U.S. Army’s “Sim Refugee”
U.N. officials are scrambling to prepare for the prospect of tens of thousands of refugees pouring into eastern Chad from Darfur to escape escalating tensions in Sudan. An mass movement of displaced peoples will pose major challenges to the European Union peacekeeping force in Chad and Chadian government troops, considering that combatants in the Darfur conflict mix with, and make their bases among, the refugee population. Military forces in Chad will be faced with identifying and perhaps even engaging fighters who are nearly indistinguishable from the refugees surrounding them.
Displaced people represent an increasingly important "battlespace" (ugh, I hate that term) in the 21st century. Refugees’ hardships make them a fertile recruiting ground for insurgents, and their movements can carry insurgencies across borders and into vulnerable communities. As gravely, the blending of insurgents and refugee communities puts aid groups in the awful position of unwittingly providing assistance to combatants.
In light of this, military forces must prepare for conflict in the refugee battlespace. But how?
At the Joint Readiness Training Center at Fort Polk, Louisiana, the U.S. Army trains combat brigades for upcoming deployments to Iraq and Afghanistan. The training tries to simulate conditions on the ground in those countries, by populating the ranges with actors and expatriates portraying civilians and local leaders caught up in the fighting (pictured). JRTC’s Lieutenant Colonel Robert Morschauser said units can request training scenarios in which refugees (played by actors) are displaced by some event and attempt to cross an active battlefield. The U.S. soldiers must avoid hurting the refugees while hunting down the cause of the displacement.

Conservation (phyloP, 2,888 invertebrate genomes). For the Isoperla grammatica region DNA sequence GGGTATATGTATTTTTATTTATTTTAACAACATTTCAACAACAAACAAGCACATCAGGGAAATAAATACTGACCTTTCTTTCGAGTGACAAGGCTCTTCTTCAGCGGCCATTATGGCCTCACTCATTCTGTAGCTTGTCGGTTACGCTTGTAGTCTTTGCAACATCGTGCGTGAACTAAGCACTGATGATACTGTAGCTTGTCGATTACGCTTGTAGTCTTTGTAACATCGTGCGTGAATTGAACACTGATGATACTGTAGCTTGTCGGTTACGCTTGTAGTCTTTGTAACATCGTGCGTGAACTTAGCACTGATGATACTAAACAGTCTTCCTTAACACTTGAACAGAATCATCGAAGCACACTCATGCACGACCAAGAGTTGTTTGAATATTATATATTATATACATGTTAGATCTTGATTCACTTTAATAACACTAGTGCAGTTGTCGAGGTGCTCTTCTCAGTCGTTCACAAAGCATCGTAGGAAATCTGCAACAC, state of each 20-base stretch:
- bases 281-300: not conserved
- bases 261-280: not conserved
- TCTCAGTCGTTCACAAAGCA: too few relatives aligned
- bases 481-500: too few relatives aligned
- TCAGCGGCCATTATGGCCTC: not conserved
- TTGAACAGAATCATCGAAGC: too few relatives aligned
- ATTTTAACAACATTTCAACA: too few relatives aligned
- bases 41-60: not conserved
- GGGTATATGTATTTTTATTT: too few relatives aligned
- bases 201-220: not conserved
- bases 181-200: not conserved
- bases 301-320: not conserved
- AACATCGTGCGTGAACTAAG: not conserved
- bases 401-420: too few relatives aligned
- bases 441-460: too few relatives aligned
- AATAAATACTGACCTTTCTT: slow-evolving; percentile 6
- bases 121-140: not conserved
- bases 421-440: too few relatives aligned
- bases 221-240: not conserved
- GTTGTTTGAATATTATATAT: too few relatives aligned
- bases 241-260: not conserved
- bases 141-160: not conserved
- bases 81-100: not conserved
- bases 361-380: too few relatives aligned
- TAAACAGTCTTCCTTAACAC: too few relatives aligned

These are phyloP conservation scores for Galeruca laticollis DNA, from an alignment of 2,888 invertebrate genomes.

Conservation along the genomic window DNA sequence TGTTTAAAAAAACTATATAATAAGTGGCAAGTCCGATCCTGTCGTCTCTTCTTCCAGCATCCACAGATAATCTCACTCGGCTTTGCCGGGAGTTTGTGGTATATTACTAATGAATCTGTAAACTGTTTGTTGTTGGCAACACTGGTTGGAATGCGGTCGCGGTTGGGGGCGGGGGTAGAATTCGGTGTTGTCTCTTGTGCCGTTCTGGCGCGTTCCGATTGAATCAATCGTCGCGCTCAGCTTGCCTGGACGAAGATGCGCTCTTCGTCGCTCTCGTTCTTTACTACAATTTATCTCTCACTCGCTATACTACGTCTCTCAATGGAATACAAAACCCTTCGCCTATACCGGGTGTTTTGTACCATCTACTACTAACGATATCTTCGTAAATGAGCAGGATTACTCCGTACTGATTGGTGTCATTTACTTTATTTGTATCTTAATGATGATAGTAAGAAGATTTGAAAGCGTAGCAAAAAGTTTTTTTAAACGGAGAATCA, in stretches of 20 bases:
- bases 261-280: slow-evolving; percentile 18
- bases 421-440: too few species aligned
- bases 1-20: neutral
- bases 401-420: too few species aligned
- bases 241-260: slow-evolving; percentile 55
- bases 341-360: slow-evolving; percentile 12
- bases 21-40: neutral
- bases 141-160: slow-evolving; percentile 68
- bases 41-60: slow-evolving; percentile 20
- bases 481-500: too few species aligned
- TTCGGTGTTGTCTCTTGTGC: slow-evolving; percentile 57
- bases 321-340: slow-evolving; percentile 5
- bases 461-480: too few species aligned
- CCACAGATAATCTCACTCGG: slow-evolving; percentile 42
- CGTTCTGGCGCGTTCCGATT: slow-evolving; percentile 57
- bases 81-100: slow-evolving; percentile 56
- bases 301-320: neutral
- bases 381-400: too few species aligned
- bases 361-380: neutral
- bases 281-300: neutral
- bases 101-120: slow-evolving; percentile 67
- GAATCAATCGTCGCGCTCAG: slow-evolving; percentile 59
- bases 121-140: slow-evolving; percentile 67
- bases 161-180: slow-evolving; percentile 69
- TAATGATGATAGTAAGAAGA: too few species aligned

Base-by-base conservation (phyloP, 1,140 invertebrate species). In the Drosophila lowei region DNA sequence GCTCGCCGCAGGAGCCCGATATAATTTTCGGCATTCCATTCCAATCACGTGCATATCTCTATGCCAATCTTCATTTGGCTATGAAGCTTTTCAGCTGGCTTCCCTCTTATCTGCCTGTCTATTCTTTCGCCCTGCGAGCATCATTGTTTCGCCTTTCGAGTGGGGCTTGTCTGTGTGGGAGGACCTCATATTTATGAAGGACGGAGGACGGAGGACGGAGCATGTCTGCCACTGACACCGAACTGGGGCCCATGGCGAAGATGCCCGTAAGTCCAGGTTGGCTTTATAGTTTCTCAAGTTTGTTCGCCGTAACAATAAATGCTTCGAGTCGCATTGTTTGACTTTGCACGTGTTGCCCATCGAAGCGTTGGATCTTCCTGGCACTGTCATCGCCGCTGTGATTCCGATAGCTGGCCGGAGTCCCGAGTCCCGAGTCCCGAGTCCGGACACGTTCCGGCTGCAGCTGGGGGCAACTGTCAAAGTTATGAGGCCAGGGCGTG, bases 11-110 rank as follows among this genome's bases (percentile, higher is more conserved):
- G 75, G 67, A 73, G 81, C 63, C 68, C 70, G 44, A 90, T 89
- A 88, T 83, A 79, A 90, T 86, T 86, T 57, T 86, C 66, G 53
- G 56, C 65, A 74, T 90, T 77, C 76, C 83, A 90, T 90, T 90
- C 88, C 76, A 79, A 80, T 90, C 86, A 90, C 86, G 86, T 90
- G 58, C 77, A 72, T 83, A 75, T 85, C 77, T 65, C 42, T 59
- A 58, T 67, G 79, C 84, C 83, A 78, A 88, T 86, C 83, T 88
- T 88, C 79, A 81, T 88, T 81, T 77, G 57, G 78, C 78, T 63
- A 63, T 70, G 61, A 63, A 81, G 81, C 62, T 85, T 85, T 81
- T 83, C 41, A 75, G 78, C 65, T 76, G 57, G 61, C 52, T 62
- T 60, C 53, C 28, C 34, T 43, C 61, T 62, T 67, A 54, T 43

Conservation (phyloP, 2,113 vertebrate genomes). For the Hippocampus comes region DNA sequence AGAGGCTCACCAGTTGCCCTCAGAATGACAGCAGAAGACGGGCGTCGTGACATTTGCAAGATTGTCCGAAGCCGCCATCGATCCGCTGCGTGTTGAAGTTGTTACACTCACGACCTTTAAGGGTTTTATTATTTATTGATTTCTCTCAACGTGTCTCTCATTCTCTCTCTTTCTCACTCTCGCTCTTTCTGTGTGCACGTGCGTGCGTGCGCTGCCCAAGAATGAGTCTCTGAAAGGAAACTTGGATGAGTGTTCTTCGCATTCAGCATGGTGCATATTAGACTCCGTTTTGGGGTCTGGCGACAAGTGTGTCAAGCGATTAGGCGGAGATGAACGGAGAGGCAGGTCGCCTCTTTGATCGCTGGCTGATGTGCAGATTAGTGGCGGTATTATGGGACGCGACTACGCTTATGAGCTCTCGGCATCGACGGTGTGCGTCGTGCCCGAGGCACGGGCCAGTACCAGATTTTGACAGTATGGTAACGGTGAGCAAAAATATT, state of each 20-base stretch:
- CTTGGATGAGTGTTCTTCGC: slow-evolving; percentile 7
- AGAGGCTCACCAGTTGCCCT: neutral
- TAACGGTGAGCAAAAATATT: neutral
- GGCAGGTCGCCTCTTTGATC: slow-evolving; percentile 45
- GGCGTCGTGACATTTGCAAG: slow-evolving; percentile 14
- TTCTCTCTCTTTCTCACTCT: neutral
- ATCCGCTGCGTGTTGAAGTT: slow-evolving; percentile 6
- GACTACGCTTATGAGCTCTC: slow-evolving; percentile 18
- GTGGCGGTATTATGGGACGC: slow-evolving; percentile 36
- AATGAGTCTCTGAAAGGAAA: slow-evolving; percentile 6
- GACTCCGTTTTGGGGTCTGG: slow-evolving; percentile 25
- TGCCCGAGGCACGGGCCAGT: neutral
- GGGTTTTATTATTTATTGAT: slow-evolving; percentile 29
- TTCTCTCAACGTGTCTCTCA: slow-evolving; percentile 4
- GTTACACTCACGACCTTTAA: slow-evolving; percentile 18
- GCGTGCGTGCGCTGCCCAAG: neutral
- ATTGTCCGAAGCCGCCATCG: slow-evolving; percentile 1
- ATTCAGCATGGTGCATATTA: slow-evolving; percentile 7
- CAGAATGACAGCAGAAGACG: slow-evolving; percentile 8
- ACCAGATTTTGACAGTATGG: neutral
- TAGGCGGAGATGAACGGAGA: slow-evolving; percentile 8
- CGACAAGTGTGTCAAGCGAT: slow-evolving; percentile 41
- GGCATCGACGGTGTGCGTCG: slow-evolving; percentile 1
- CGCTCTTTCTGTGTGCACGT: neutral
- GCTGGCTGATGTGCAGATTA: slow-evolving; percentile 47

Great. But there’s a problem. In writing the scenario scripts, the Army relies on advice from the U.S. State Department’s Provincial Reconstruction Teams. Actual humanitarian groups do not provide any input. In order to accurately portray the desperation and confusion of mass displacement, the Army should solicit advice from non-partisan aid groups with deep experience in real refugee crises, rather than relying only on government reconstruction teams.